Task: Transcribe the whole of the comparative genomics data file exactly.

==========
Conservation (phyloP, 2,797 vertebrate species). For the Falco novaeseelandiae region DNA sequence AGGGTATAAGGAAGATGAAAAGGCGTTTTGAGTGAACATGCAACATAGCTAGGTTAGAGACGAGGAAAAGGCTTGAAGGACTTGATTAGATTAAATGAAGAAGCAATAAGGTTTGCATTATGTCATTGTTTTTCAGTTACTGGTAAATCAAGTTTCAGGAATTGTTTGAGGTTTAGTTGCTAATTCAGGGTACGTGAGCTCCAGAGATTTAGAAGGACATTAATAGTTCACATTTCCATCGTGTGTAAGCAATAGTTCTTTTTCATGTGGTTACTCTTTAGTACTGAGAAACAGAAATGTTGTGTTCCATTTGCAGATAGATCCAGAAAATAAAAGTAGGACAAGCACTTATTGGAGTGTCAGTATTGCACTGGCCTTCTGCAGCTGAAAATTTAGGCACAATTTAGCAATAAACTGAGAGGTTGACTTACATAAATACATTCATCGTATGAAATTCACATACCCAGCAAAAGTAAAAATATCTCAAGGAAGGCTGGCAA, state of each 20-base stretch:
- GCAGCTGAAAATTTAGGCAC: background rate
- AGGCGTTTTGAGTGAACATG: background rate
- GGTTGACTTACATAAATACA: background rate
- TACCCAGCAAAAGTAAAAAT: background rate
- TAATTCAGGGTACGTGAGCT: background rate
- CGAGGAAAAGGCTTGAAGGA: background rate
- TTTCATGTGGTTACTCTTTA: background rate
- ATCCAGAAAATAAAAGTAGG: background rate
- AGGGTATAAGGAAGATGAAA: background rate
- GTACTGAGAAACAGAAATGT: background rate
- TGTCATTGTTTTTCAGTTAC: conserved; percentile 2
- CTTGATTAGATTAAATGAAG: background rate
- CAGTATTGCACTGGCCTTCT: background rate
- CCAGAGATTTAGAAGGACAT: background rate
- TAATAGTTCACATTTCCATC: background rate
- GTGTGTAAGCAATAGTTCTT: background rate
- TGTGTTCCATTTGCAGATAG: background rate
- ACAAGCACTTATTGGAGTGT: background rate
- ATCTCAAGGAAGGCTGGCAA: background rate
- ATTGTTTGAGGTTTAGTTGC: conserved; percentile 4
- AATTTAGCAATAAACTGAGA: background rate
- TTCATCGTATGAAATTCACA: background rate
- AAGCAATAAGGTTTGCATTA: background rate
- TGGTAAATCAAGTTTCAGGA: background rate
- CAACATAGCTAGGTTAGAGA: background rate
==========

Conservation (phyloP, 2,797 vertebrate species). For the Falco novaeseelandiae region DNA sequence AGGGTATAAGGAAGATGAAAAGGCGTTTTGAGTGAACATGCAACATAGCTAGGTTAGAGACGAGGAAAAGGCTTGAAGGACTTGATTAGATTAAATGAAGAAGCAATAAGGTTTGCATTATGTCATTGTTTTTCAGTTACTGGTAAATCAAGTTTCAGGAATTGTTTGAGGTTTAGTTGCTAATTCAGGGTACGTGAGCTCCAGAGATTTAGAAGGACATTAATAGTTCACATTTCCATCGTGTGTAAGCAATAGTTCTTTTTCATGTGGTTACTCTTTAGTACTGAGAAACAGAAATGTTGTGTTCCATTTGCAGATAGATCCAGAAAATAAAAGTAGGACAAGCACTTATTGGAGTGTCAGTATTGCACTGGCCTTCTGCAGCTGAAAATTTAGGCACAATTTAGCAATAAACTGAGAGGTTGACTTACATAAATACATTCATCGTATGAAATTCACATACCCAGCAAAAGTAAAAATATCTCAAGGAAGGCTGGCAA, state of each 20-base stretch:
- GCAGCTGAAAATTTAGGCAC: background rate
- AGGCGTTTTGAGTGAACATG: background rate
- GGTTGACTTACATAAATACA: background rate
- TACCCAGCAAAAGTAAAAAT: background rate
- TAATTCAGGGTACGTGAGCT: background rate
- CGAGGAAAAGGCTTGAAGGA: background rate
- TTTCATGTGGTTACTCTTTA: background rate
- ATCCAGAAAATAAAAGTAGG: background rate
- AGGGTATAAGGAAGATGAAA: background rate
- GTACTGAGAAACAGAAATGT: background rate
- TGTCATTGTTTTTCAGTTAC: conserved; percentile 2
- CTTGATTAGATTAAATGAAG: background rate
- CAGTATTGCACTGGCCTTCT: background rate
- CCAGAGATTTAGAAGGACAT: background rate
- TAATAGTTCACATTTCCATC: background rate
- GTGTGTAAGCAATAGTTCTT: background rate
- TGTGTTCCATTTGCAGATAG: background rate
- ACAAGCACTTATTGGAGTGT: background rate
- ATCTCAAGGAAGGCTGGCAA: background rate
- ATTGTTTGAGGTTTAGTTGC: conserved; percentile 4
- AATTTAGCAATAAACTGAGA: background rate
- TTCATCGTATGAAATTCACA: background rate
- AAGCAATAAGGTTTGCATTA: background rate
- TGGTAAATCAAGTTTCAGGA: background rate
- CAACATAGCTAGGTTAGAGA: background rate